Or, the idea may simply be too expensive to build. Lore has previously said the company is budgeting $500 million for marketing over the next five years.

$500 million, on marketing, for a startup that hasn’t even launched. Or take a look at what the biggest retailers spend on Google to market their goods as noted by Wordsteam:

Amazon – Spent $55.2 Million on Google AdWords
Ebay – Spent $42.8 Million on Google AdWords
Macys – Spent $35.6 Million on Google AdWords
Sears – Spent $34.3 Million on Google AdWords
JC Penny – Spent $30.9 Million on Google AdWords

Amazon and Ebay spending over $50 million on Adwords is understandable in many ways given their entire business model is online retail. But look at the department stores; it’s no surprise to see how competition is essentially destroying all of the value in these businesses.

So what does one do if you’re a small scale ecommerce player with a equally small marketing budget? You have to compete in different ways. You will still have marketing costs, but the way you allocate that spend will dictate your overall chances of success. So if CPC and online advertising in general doesn’t work for you/your product(s), look to spend in other ways i.e email marketing, content marketing or even, offline marketing like events.

It’s worth re-iterating, the best and most powerful way to market your business is as old as time itself; word of mouth. Whatever you do that perpetuates word of mouth is worth pursuing vigorously. Once you have positive and far reaching word of mouth, not only are you not paying for it on the bottom line, it’s just the best way to connect with existing customers and your target audience.

Ecommerce Online and Offline Paradox

The Wall Streety Journal has highlighted the problem that many folks now investing in ecommerce are starting to realize; stores are actually more profitable in many cases.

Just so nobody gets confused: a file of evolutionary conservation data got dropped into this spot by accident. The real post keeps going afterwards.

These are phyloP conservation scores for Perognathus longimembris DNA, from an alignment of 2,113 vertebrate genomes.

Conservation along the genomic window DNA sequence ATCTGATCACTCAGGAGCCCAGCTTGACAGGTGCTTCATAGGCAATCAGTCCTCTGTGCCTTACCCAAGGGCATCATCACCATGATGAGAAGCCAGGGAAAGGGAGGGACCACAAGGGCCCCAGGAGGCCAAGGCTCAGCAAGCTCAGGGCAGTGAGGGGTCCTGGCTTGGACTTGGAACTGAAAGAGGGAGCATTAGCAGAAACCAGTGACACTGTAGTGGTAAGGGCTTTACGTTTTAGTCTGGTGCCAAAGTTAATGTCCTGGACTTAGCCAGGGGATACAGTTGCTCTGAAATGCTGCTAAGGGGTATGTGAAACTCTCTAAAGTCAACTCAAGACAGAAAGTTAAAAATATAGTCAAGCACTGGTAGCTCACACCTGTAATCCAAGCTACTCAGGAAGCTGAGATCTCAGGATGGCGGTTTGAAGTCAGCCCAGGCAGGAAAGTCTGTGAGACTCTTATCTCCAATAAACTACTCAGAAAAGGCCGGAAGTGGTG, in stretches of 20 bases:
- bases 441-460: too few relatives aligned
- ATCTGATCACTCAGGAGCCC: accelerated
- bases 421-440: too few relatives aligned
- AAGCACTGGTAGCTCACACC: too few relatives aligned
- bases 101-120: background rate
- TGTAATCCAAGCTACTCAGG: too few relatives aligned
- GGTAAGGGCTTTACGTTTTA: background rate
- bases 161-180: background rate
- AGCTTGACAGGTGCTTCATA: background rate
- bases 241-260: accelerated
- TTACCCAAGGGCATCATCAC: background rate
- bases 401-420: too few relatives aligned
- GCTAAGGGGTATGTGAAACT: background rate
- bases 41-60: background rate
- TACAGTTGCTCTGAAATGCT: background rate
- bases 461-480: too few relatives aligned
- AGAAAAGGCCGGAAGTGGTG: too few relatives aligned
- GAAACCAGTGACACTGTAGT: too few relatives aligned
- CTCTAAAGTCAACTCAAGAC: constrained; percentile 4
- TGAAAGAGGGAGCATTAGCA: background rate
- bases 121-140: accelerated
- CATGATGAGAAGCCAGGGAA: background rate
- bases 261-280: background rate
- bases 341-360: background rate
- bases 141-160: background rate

The example used, Primark, is actually very interesting. Here we have a retailer that is completely ignoring ecommerce and instead investing all their resources in stores – and doing a great job. This quote from the finance director sums up their position:

“We are not in the business of doing something and not making any money on it,” said John Bason, finance director of Primark’s parent, Associated British Foods PLC.

This could be determined as a shot at Amazon and other ecommerce players who operate a near zero margins as a result of a focus on volume. But the paradox we are discussing, as stated by Kohl’s CEO:

“If you don’t play online, you are making a pretty big mistake, because that is where the market is moving,” said Kohl’s Chief Executive Kevin Mansell.

So confusing right? The WSJ article notes a critical point, one that many thinking about the online-offline paradox should think about carefully:

One reason for lower online margins at Kohl’s is its low prices. Retailers that sell inexpensive goods are at a particular disadvantage on the Web, because it costs roughly the same to warehouse and distribute lower-priced items as it does higher-priced items of the same size.

This is economics of selling dictate whether you sell online, offline or both. That is the bottom line and current state of retail as we know it.

1 Billion Credit Cards

iTunes

From Apple CEO Tim Cook’s Q2 earnings report, we find out that the company has circa 1 billion credit cards on file:

“iTunes software and services revenue continue to grow at a double-digit rate, thanks to an incredible ecosystem and our very large, loyal and engaged customer base. With its strong momentum in growing profitability, iTunes is a very important driver of our business not only here in the United States, but around the world. We now have an almost 800 million iTunes accounts, most of these with credit cards. This is a staggering number.”

Cook’s numbers tell us that with ecommerce, customer loyalty is absolutely crucial to growing the customer base.

Via Business Insider. Image: DigitalTrends.